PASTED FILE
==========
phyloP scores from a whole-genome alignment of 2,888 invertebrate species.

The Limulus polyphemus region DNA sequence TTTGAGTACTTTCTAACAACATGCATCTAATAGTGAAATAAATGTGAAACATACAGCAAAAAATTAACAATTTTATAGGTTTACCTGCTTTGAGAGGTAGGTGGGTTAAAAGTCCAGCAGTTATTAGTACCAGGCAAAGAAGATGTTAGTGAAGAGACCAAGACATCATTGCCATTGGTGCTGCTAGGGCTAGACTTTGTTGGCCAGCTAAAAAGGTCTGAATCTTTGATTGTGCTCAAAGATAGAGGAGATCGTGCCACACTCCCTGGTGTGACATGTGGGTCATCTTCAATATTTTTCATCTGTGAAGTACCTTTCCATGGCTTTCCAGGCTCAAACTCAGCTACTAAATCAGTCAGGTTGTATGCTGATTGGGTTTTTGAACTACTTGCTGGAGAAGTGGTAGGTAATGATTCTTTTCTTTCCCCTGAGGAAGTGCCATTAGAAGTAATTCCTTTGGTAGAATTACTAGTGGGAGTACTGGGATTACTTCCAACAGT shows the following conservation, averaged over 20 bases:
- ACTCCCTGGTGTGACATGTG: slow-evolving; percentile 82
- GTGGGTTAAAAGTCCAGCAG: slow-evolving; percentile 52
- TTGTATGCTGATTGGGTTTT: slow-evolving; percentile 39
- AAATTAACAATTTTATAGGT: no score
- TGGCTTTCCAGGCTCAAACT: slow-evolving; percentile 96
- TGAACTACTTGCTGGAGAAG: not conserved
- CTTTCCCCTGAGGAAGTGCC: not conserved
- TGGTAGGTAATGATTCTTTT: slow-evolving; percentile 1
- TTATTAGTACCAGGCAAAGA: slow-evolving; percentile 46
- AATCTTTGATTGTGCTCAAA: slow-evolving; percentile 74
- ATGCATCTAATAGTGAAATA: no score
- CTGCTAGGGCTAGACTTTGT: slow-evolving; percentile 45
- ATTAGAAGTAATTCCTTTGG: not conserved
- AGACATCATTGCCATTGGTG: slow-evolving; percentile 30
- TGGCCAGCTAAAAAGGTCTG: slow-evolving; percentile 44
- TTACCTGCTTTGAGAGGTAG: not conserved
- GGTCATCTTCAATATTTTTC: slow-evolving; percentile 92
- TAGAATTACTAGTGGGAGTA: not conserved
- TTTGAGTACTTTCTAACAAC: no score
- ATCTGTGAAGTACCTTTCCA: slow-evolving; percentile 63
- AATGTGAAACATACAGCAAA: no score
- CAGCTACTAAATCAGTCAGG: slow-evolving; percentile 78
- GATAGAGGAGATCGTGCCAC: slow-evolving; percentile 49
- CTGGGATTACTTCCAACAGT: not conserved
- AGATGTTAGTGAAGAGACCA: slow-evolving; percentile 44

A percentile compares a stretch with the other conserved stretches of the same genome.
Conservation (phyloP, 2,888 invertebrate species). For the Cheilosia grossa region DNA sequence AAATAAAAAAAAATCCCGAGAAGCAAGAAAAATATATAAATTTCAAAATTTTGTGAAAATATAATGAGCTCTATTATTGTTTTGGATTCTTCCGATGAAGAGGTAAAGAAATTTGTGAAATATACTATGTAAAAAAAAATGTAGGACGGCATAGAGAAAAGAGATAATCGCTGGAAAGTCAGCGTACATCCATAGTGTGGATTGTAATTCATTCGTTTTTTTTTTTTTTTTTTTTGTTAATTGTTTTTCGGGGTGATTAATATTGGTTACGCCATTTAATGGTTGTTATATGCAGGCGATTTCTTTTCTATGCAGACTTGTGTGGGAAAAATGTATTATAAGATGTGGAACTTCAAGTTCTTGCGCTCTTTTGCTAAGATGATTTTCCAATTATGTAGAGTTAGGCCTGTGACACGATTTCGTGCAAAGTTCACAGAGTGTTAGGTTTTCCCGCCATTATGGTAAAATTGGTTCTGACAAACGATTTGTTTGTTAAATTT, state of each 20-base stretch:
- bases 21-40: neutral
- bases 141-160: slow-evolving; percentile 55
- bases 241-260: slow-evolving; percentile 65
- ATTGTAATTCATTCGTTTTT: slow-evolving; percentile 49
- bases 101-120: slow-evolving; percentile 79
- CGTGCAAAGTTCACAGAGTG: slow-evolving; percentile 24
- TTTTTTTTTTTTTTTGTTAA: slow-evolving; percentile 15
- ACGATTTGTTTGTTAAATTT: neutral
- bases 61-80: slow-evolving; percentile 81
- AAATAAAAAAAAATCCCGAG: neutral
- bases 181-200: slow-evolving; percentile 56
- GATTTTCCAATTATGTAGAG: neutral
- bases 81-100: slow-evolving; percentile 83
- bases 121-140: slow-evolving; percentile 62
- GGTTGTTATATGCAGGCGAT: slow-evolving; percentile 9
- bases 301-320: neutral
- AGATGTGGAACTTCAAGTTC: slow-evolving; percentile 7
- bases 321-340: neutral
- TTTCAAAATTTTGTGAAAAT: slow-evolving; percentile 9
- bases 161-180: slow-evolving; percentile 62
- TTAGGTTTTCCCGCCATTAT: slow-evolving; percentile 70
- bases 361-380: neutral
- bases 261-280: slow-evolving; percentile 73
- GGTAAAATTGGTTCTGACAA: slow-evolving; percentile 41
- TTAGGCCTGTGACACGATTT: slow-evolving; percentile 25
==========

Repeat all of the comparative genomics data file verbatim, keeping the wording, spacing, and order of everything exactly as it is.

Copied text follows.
phyloP scores from a whole-genome alignment of 2,888 invertebrate species.

The Limulus polyphemus region DNA sequence TTTGAGTACTTTCTAACAACATGCATCTAATAGTGAAATAAATGTGAAACATACAGCAAAAAATTAACAATTTTATAGGTTTACCTGCTTTGAGAGGTAGGTGGGTTAAAAGTCCAGCAGTTATTAGTACCAGGCAAAGAAGATGTTAGTGAAGAGACCAAGACATCATTGCCATTGGTGCTGCTAGGGCTAGACTTTGTTGGCCAGCTAAAAAGGTCTGAATCTTTGATTGTGCTCAAAGATAGAGGAGATCGTGCCACACTCCCTGGTGTGACATGTGGGTCATCTTCAATATTTTTCATCTGTGAAGTACCTTTCCATGGCTTTCCAGGCTCAAACTCAGCTACTAAATCAGTCAGGTTGTATGCTGATTGGGTTTTTGAACTACTTGCTGGAGAAGTGGTAGGTAATGATTCTTTTCTTTCCCCTGAGGAAGTGCCATTAGAAGTAATTCCTTTGGTAGAATTACTAGTGGGAGTACTGGGATTACTTCCAACAGT shows the following conservation, averaged over 20 bases:
- ACTCCCTGGTGTGACATGTG: slow-evolving; percentile 82
- GTGGGTTAAAAGTCCAGCAG: slow-evolving; percentile 52
- TTGTATGCTGATTGGGTTTT: slow-evolving; percentile 39
- AAATTAACAATTTTATAGGT: no score
- TGGCTTTCCAGGCTCAAACT: slow-evolving; percentile 96
- TGAACTACTTGCTGGAGAAG: not conserved
- CTTTCCCCTGAGGAAGTGCC: not conserved
- TGGTAGGTAATGATTCTTTT: slow-evolving; percentile 1
- TTATTAGTACCAGGCAAAGA: slow-evolving; percentile 46
- AATCTTTGATTGTGCTCAAA: slow-evolving; percentile 74
- ATGCATCTAATAGTGAAATA: no score
- CTGCTAGGGCTAGACTTTGT: slow-evolving; percentile 45
- ATTAGAAGTAATTCCTTTGG: not conserved
- AGACATCATTGCCATTGGTG: slow-evolving; percentile 30
- TGGCCAGCTAAAAAGGTCTG: slow-evolving; percentile 44
- TTACCTGCTTTGAGAGGTAG: not conserved
- GGTCATCTTCAATATTTTTC: slow-evolving; percentile 92
- TAGAATTACTAGTGGGAGTA: not conserved
- TTTGAGTACTTTCTAACAAC: no score
- ATCTGTGAAGTACCTTTCCA: slow-evolving; percentile 63
- AATGTGAAACATACAGCAAA: no score
- CAGCTACTAAATCAGTCAGG: slow-evolving; percentile 78
- GATAGAGGAGATCGTGCCAC: slow-evolving; percentile 49
- CTGGGATTACTTCCAACAGT: not conserved
- AGATGTTAGTGAAGAGACCA: slow-evolving; percentile 44

A percentile compares a stretch with the other conserved stretches of the same genome.
Conservation (phyloP, 2,888 invertebrate species). For the Cheilosia grossa region DNA sequence AAATAAAAAAAAATCCCGAGAAGCAAGAAAAATATATAAATTTCAAAATTTTGTGAAAATATAATGAGCTCTATTATTGTTTTGGATTCTTCCGATGAAGAGGTAAAGAAATTTGTGAAATATACTATGTAAAAAAAAATGTAGGACGGCATAGAGAAAAGAGATAATCGCTGGAAAGTCAGCGTACATCCATAGTGTGGATTGTAATTCATTCGTTTTTTTTTTTTTTTTTTTTGTTAATTGTTTTTCGGGGTGATTAATATTGGTTACGCCATTTAATGGTTGTTATATGCAGGCGATTTCTTTTCTATGCAGACTTGTGTGGGAAAAATGTATTATAAGATGTGGAACTTCAAGTTCTTGCGCTCTTTTGCTAAGATGATTTTCCAATTATGTAGAGTTAGGCCTGTGACACGATTTCGTGCAAAGTTCACAGAGTGTTAGGTTTTCCCGCCATTATGGTAAAATTGGTTCTGACAAACGATTTGTTTGTTAAATTT, state of each 20-base stretch:
- bases 21-40: neutral
- bases 141-160: slow-evolving; percentile 55
- bases 241-260: slow-evolving; percentile 65
- ATTGTAATTCATTCGTTTTT: slow-evolving; percentile 49
- bases 101-120: slow-evolving; percentile 79
- CGTGCAAAGTTCACAGAGTG: slow-evolving; percentile 24
- TTTTTTTTTTTTTTTGTTAA: slow-evolving; percentile 15
- ACGATTTGTTTGTTAAATTT: neutral
- bases 61-80: slow-evolving; percentile 81
- AAATAAAAAAAAATCCCGAG: neutral
- bases 181-200: slow-evolving; percentile 56
- GATTTTCCAATTATGTAGAG: neutral
- bases 81-100: slow-evolving; percentile 83
- bases 121-140: slow-evolving; percentile 62
- GGTTGTTATATGCAGGCGAT: slow-evolving; percentile 9
- bases 301-320: neutral
- AGATGTGGAACTTCAAGTTC: slow-evolving; percentile 7
- bases 321-340: neutral
- TTTCAAAATTTTGTGAAAAT: slow-evolving; percentile 9
- bases 161-180: slow-evolving; percentile 62
- TTAGGTTTTCCCGCCATTAT: slow-evolving; percentile 70
- bases 361-380: neutral
- bases 261-280: slow-evolving; percentile 73
- GGTAAAATTGGTTCTGACAA: slow-evolving; percentile 41
- TTAGGCCTGTGACACGATTT: slow-evolving; percentile 25